Most anole enthusiasts are familiar with the brown anole, Anolis sagrei, because it is a highly successful invader. Although it can be found as far away from its native Cuba (and nearby islands) as Hawaii and Taiwan, most of what we know about invasive populations of this species come from work conducted in Florida. A recent study by Jason Kolbe and colleagues demonstrated that physiological traits vary with latitude in A. sagrei from Florida. Specifically, cold tolerance (CTmin) and desiccation resistance were lowest at higher latitudes in Florida. Tamara Fetters, a graduate student in Joel McGlothlin’s lab at Virginia Tech, supplemented this work by adding data from a native population of A. sagrei found on the island of San Salvador in the Bahamas.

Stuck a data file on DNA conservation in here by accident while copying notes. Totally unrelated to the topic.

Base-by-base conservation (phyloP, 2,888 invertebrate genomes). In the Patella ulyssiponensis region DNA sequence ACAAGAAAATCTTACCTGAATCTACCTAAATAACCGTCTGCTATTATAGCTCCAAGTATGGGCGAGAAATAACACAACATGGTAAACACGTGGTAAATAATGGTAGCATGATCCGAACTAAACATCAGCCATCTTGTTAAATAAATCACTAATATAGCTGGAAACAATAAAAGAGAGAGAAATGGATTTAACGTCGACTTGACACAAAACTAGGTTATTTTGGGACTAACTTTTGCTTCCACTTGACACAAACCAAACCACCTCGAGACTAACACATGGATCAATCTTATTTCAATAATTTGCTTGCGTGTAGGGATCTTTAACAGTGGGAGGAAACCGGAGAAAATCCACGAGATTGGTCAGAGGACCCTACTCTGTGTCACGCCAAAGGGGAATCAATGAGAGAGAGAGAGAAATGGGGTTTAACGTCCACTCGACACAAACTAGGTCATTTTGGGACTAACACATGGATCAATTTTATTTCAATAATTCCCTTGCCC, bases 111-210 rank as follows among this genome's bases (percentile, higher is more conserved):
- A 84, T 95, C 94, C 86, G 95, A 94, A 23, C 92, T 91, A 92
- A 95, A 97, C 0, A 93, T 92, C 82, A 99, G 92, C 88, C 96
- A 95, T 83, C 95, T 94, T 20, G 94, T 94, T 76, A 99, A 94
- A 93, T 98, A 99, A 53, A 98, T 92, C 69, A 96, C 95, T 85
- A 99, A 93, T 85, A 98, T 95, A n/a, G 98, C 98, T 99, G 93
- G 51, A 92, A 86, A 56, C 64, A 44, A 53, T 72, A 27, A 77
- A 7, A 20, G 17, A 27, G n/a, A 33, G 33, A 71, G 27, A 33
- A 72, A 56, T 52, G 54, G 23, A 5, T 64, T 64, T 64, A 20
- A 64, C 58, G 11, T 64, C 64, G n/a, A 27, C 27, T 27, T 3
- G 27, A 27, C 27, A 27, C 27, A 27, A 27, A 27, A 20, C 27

Tamara found that mean CTmin for A. sagrei from the Bahamas was close to 12°C, which was significantly higher than in Tifton, the most northerly population from Jason Kolbe’s study, but not significantly different from the lower latitude populations in Orlando and Miami. Similarly, she found that desiccation tolerance in native range A. sagrei was significantly higher than in lizards from Tifton, a result that she attributes to the lower relative humidity found at higher latitudes in Florida. Tamara’s future goals include measuring more physiological traits, such as oxygen consumption and heat tolerance (CTmax), along with morphological traits associated with desiccation resistance (scale number and scale area), for various invasive and native populations of Anolis sagrei.